2. Transfer the pan to the oven to finish cooking. Check after 5-7 minutes, shaking the pan. Continue roasting, stirring every five minutes, until the brussels sprouts are cooked through and the edges are well browned (some of the stray leaves may blacken, that's totally fine). Check for seasoning, serve.

15 November 2008

Lamb Meatballs in Prune and Apricot Sauce

When you cook in a certain cuisine for a long time, as I have with Middle Eastern food, you become comfortable enough with the repertoire of ingredients to sort of wing it in the kitchen. Which is why I come up with a lot of pseudo-Middle Eastern based on what I have in my pantry and a little bit of inspiration. The problem you confront then is the authenticity police. You know them- the ones that tell you your beans have to be cooked in a clay pot made by Berbers in the southeast corner of Morocco? They come after you in the night with their AOC labels and argan oils and recipes on papyrus?

Me, I think if it tastes good I'm all for it. I'm all about putting the proper labels on things (please don't call it hummus if it's not made with chickpeas), but really, experimentation in the pursuit of good food is what makes cooking fun. I am however, a little trepidatious when sharing recipes here that are of the pseudo-variety. I don't want to confront the authenticity police.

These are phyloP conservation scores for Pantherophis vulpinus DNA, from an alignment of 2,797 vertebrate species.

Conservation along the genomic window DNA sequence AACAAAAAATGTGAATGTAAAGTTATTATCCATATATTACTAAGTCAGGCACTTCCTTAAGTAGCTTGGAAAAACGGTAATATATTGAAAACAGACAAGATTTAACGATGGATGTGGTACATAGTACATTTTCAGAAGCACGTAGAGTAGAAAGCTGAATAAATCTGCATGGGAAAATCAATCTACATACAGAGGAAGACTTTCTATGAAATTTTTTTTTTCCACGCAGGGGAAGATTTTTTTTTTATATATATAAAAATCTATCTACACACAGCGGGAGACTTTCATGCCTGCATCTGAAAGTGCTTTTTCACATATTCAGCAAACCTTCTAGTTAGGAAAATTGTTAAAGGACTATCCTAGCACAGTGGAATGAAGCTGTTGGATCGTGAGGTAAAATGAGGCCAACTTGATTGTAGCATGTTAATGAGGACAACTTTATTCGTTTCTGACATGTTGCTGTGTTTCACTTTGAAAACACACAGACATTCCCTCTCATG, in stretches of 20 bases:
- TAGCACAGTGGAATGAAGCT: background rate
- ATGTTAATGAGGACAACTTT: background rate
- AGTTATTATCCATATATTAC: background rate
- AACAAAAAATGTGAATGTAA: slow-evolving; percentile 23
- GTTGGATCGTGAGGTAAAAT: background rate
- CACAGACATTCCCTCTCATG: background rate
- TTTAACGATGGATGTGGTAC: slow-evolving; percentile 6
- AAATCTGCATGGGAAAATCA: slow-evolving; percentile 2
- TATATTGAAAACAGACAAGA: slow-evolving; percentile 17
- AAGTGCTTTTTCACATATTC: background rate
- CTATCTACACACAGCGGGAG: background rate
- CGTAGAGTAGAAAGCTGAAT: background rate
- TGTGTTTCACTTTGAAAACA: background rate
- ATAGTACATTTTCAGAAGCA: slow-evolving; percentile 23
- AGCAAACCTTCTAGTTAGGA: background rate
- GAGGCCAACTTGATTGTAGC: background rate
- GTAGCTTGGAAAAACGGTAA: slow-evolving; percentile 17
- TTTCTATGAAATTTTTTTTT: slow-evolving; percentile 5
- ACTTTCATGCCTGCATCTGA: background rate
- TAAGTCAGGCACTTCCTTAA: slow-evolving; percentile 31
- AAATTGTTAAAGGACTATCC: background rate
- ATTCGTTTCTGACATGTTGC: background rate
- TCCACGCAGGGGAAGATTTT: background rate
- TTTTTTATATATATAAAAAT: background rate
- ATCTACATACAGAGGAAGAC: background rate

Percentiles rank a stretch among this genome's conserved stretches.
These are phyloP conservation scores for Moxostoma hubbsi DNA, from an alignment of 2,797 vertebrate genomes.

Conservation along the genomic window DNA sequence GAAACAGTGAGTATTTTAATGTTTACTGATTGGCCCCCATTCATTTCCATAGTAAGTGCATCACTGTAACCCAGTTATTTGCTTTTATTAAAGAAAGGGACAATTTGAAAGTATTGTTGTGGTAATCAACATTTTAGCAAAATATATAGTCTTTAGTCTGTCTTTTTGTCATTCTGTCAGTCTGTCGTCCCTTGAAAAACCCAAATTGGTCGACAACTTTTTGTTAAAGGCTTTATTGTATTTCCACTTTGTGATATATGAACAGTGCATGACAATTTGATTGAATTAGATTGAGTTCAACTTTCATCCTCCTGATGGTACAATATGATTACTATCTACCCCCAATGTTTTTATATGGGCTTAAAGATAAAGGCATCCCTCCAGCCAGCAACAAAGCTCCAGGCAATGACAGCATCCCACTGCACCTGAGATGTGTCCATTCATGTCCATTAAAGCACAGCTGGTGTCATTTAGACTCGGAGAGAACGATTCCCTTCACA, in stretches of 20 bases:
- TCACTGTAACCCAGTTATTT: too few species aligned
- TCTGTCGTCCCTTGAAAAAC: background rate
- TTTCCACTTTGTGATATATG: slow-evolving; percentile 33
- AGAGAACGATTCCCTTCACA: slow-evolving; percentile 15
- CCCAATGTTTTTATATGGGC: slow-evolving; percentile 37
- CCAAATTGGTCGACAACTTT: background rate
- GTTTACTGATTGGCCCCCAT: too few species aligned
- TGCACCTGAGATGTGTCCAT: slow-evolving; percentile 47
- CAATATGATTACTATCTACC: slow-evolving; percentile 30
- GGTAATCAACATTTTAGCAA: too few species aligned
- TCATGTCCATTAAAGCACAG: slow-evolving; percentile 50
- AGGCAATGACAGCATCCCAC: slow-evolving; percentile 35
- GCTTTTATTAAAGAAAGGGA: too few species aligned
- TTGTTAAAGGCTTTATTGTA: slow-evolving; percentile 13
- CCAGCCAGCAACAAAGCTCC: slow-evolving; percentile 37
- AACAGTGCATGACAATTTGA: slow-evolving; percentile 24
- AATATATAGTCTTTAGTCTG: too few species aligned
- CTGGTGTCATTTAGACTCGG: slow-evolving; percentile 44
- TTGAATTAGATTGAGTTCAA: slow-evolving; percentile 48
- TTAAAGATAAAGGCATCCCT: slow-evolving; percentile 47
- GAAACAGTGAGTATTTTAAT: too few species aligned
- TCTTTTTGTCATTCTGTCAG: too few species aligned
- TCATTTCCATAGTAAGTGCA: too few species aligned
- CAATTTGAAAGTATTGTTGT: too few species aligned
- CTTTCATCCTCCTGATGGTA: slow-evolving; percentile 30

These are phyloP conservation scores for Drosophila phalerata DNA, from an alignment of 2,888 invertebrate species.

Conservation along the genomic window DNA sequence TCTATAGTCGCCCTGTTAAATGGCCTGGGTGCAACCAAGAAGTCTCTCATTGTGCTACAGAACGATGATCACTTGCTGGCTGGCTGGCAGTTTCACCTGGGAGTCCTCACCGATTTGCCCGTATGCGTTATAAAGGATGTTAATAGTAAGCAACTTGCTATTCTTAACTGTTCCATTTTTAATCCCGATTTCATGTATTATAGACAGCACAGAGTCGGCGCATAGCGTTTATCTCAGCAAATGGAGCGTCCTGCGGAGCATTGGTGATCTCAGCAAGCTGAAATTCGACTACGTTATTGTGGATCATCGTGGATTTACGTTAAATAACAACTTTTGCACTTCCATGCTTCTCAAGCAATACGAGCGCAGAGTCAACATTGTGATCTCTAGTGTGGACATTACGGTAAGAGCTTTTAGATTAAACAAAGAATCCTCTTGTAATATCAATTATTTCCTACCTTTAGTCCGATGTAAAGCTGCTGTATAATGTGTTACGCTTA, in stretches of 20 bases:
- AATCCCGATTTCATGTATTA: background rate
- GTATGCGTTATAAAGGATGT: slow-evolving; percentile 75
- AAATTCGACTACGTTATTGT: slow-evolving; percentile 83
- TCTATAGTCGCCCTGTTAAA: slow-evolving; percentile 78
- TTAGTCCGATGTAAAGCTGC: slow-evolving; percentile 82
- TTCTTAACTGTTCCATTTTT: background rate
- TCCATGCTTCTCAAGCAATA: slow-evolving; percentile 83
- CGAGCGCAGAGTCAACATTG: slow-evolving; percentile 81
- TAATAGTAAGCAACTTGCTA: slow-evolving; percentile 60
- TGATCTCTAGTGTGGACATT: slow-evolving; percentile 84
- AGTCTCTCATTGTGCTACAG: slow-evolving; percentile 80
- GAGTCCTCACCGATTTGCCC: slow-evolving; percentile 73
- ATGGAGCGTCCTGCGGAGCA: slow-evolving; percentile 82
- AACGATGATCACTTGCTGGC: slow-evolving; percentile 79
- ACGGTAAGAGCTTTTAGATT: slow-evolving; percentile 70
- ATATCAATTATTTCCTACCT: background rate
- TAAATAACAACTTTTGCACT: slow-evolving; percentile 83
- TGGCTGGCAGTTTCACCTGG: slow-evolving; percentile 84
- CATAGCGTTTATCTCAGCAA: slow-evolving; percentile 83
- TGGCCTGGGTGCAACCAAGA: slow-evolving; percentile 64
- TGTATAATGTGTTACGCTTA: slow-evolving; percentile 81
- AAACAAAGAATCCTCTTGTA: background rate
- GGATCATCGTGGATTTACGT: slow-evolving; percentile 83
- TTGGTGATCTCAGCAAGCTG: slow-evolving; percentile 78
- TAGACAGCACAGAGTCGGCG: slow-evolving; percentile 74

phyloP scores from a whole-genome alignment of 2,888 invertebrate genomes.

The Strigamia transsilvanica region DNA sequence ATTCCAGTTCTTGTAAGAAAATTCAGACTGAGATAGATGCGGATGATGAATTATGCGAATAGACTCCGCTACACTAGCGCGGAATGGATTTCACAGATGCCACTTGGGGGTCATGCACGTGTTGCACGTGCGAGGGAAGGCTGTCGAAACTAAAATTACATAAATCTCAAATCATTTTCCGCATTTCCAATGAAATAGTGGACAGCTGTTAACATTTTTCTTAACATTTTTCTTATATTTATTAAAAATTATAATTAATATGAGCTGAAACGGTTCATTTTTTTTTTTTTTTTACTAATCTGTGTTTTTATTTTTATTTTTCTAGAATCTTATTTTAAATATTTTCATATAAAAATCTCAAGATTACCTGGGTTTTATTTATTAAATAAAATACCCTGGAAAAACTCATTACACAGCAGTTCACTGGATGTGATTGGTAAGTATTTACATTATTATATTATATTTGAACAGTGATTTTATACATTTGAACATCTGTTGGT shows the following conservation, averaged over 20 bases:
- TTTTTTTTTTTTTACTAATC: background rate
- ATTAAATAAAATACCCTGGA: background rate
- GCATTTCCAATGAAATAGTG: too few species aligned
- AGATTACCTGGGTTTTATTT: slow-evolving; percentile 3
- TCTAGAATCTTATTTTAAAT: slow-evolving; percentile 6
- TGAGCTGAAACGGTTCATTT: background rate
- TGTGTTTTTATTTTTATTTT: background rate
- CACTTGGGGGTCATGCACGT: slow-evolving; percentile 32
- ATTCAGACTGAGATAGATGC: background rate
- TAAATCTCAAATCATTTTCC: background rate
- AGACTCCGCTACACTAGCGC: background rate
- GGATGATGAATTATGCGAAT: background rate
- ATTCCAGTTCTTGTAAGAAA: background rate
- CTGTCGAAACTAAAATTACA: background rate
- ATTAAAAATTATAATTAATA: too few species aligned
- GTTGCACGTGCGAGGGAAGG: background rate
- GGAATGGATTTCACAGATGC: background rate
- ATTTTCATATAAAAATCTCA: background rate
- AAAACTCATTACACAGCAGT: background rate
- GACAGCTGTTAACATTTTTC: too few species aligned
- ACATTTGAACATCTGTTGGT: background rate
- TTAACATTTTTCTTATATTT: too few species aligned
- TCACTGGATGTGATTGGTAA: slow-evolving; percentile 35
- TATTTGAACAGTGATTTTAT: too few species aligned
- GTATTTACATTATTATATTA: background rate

But then there are recipes so good that (1) it would be a shame not share them and (2) if they're that good, someone's probably done this before, which means it must be traditional somewhere. Like these lamb meatballs stewed in a prune apricot sauce (inspired by many a Moroccan tagine recipe)- it's so good I really shouldn't be keeping it from you. The lamb meatballs are richly flavorful and light at the same time and the sauce, with cinnamon and pepper and fruit, is a smoky-sweet-tart delight. Which means you should be writing down these ingredients and heading out to the store right now. Now, before the authenticity police come my way.